Introduction

Foreign-based franchisors may wonder how difficult it would be to expand their businesses into the United States.  Although ensuring compliance with local franchising laws is essential, it is not the only challenge that foreign-based franchisors will face when attempting to establish a presence in the United States.

For example, most foreign-based franchisors will not have the same level of brand recognition in the United States as they will have in their own countries.  For this reason, it may be much more difficult to find potential franchisees in the target country.

One possible solution is for the foreign-based franchisor to initially sell its U.S. franchises to citizens of its home country, or citizens of other countries where it may already have an established presence.  This solution offers significant advantages because many of the potential franchisees from these countries will be familiar with the franchisor’s brand name and business operations abroad.  However, it also creates an additional layer of complexity for franchisors, who will now need to advise their foreign franchisees on applicable U.S. immigration laws.

Fortunately, in most cases, a foreign franchisee will be eligible to own and operate a franchised business under the E-2 treaty investor category.  A summary of key E-2 eligibility requirements is provided below.

E-2 Treaty Investor Status Available to Specific Nationalities Only

The basis for E-2 treaty investor category lies in treaties that are intended to enhance and facilitate economic and commercial interaction between the United States and the treaty country.  Many countries (including Canada) already have an eligible treaty in force with the United States; a complete list of these eligible countries appears here.

Provided that the foreign franchisor’s home country, or other country where the franchisor has an established presence, has an eligible treaty with the United States, its citizens will be eligible to seek an E-2 visa.  However, E-2 eligibility does not extend to permanent residents of those eligible treaty countries.

The Foreign Franchisee Must Make a Qualifying Investment in the United States

In order to qualify for an E-2 visa, the foreign franchisee must have made a qualifying investment in the treaty business.  To establish this qualifying investment, the following must be established:

  1. The foreign franchisee must be in possession and control over the capital invested. In other words, he or she must have acquired the investment funds by legitimate means (savings, gift, inheritance, contest, etc.) and have control/possession over the invested funds.
  2. Capital in the process of being invested or that has been invested must be irrevocably committed to the enterprise. Therefore, a significant portion of the investment must already have been spent in furtherance of the franchised business before an E-2 visa will be issued.
  3. The qualifying investment must be at risk in the commercial sense with the objective of generating a profit. In other words, the investment must come from the foreign franchisee’s personal capital or, if a loan is obtained, it must not be secured on the assets of the franchised business.

The Foreign Franchisor’s Investment Must be Substantial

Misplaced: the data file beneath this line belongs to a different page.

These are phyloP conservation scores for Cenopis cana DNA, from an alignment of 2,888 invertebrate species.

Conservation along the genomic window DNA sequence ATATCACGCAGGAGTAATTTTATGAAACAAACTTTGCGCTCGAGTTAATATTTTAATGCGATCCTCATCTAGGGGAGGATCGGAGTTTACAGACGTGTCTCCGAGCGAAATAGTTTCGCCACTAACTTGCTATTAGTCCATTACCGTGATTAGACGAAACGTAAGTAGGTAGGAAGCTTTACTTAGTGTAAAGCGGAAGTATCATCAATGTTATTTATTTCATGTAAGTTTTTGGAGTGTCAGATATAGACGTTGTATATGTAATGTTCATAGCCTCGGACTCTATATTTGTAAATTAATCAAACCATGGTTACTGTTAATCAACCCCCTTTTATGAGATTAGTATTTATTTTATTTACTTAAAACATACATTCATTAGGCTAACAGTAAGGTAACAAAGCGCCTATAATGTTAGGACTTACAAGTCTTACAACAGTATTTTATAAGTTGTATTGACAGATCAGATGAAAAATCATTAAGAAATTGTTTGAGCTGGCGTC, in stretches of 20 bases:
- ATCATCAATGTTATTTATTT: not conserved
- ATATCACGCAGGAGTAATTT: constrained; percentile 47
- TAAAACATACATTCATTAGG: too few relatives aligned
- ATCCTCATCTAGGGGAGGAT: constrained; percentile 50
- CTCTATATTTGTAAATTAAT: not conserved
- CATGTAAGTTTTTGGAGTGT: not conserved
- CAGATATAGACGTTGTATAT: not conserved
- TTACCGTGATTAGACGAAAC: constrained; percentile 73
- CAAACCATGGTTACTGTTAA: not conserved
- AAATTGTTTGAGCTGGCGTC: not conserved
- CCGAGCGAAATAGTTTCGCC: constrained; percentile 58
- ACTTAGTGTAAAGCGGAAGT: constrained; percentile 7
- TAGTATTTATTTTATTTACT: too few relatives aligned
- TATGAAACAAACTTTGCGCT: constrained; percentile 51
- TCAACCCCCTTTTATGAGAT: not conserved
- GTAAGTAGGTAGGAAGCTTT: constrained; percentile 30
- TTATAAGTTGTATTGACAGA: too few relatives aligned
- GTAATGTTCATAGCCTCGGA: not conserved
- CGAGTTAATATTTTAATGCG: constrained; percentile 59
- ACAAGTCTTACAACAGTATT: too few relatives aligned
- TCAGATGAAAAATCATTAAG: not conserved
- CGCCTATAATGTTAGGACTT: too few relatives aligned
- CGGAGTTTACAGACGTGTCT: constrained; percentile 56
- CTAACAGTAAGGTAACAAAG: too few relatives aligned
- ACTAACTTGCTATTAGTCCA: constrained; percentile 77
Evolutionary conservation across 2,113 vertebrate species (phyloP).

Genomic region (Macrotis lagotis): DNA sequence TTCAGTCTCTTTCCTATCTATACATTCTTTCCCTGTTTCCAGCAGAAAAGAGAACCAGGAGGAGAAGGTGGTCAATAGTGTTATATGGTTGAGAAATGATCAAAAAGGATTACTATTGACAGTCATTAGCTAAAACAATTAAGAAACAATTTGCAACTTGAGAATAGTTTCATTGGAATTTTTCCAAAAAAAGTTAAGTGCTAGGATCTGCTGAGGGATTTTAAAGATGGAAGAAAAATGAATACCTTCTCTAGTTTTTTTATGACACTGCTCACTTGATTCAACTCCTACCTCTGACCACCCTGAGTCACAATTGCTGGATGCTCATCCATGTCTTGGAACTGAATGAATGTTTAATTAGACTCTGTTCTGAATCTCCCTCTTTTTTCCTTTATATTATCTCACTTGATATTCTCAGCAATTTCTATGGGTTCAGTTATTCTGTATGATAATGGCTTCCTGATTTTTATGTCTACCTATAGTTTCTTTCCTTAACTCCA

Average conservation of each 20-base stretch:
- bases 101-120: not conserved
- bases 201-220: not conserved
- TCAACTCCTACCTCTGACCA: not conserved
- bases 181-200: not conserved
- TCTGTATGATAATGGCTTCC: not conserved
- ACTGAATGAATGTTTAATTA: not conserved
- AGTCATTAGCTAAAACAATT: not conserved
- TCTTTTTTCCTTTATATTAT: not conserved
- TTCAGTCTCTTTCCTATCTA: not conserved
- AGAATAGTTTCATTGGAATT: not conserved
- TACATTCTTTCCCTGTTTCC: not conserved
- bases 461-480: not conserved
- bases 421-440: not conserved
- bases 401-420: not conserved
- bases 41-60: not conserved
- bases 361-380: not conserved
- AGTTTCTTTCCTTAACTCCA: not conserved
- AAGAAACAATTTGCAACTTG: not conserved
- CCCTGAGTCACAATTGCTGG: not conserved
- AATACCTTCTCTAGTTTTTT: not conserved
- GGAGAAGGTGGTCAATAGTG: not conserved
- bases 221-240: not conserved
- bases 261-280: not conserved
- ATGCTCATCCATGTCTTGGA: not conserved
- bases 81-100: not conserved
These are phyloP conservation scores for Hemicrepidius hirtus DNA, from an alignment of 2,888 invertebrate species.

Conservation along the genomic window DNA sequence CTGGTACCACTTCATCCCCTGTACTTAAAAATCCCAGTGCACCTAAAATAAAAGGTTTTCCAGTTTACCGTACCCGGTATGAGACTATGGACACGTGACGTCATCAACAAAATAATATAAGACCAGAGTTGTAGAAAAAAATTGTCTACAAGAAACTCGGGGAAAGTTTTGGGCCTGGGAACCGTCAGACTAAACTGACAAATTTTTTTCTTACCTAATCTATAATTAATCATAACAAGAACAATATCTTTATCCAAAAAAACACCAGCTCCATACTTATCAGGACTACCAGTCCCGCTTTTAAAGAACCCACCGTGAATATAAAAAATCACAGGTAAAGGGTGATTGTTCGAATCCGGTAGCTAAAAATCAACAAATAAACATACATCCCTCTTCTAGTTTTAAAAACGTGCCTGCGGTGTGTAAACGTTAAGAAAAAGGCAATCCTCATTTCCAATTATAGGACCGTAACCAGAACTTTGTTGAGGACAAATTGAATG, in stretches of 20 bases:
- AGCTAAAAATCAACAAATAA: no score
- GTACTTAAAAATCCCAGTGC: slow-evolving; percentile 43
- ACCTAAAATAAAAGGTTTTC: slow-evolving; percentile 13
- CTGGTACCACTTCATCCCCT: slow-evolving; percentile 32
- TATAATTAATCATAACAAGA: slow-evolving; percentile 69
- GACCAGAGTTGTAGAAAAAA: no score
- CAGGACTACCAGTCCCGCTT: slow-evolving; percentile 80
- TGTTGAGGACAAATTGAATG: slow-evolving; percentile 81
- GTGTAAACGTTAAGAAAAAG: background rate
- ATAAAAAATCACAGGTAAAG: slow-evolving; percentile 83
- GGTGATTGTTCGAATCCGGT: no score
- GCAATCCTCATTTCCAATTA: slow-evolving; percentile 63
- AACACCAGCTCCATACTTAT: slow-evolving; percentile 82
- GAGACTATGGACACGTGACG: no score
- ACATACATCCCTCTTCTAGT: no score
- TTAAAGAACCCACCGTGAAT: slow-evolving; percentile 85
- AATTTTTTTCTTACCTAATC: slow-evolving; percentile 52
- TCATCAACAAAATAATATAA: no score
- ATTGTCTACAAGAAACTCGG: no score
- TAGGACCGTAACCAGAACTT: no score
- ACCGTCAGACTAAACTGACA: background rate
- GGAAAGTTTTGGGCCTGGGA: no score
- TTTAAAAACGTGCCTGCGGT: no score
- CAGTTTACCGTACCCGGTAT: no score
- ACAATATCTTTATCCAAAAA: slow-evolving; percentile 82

The foreign franchisee’s qualifying investment in the treaty business must also be considered substantial.  The official position of the United States Department of State (“DOS”) is that there is no set minimum dollar amount that will be considered “substantial” for the purposes of E-2 eligibility.  Instead, U.S. consular officers apply what is known as the proportionality test.

The proportionality test is a comparison between two figures:

  1. The amount of qualifying funds invested; and
  2. The cost of an established business or, if a newly created business, the cost of establishing such a business.

The lower the cost of the business, the higher the percentage the qualifying investment must be.

The question of whether a proposed investment will be considered substantial is very discretionary matter.  According to the current version of the Foreign Affairs Manual (“FAM”), investments of 100% or higher would normally automatically qualify for a small business of $100,000.00 or less.  At the other extreme, an investment of $10 million in a $100 million business would likely qualify, based on the sheer magnitude of the investment itself.

The examples provided in the current FAM are not very illustrative.  However, a prior version of the FAM did include the following specific examples of acceptable proportionality:

  1. In the case of a $50,000.00 investment, an investment approaching 90-100% would easily meet the test;
  2. A business costing $100,000.00 might require an investment of 75-100% to meet the test;
  3. A business costing $500,000.00 would demand generally upwards of a 60% investment, with a $375,000.00 investment clearly meeting the test;
  4. In the case of a million-dollar business, a lesser percentage might be needed, but a 50-60% investment would qualify;
  5. A business requiring $10 million to purchase or establish would require a much lower percentage—a $3 million investment might suffice in view of the sheer magnitude of the dollar amount invested; and
  6. An investment of $10 million in a $100 million business would qualify based on the sheer magnitude of the investment itself.

The above examples were later deleted from the FAM because too many consular officers were interpreting them as bright line tests.  Nevertheless, they can still be useful as examples of acceptable proportionality.

Despite the official DOS position that there is no minimum dollar amount, in practice, many U.S. consular posts still apply an unofficial minimum dollar threshold, in addition to the proportionality test.  This threshold will vary depending on the particular consular post.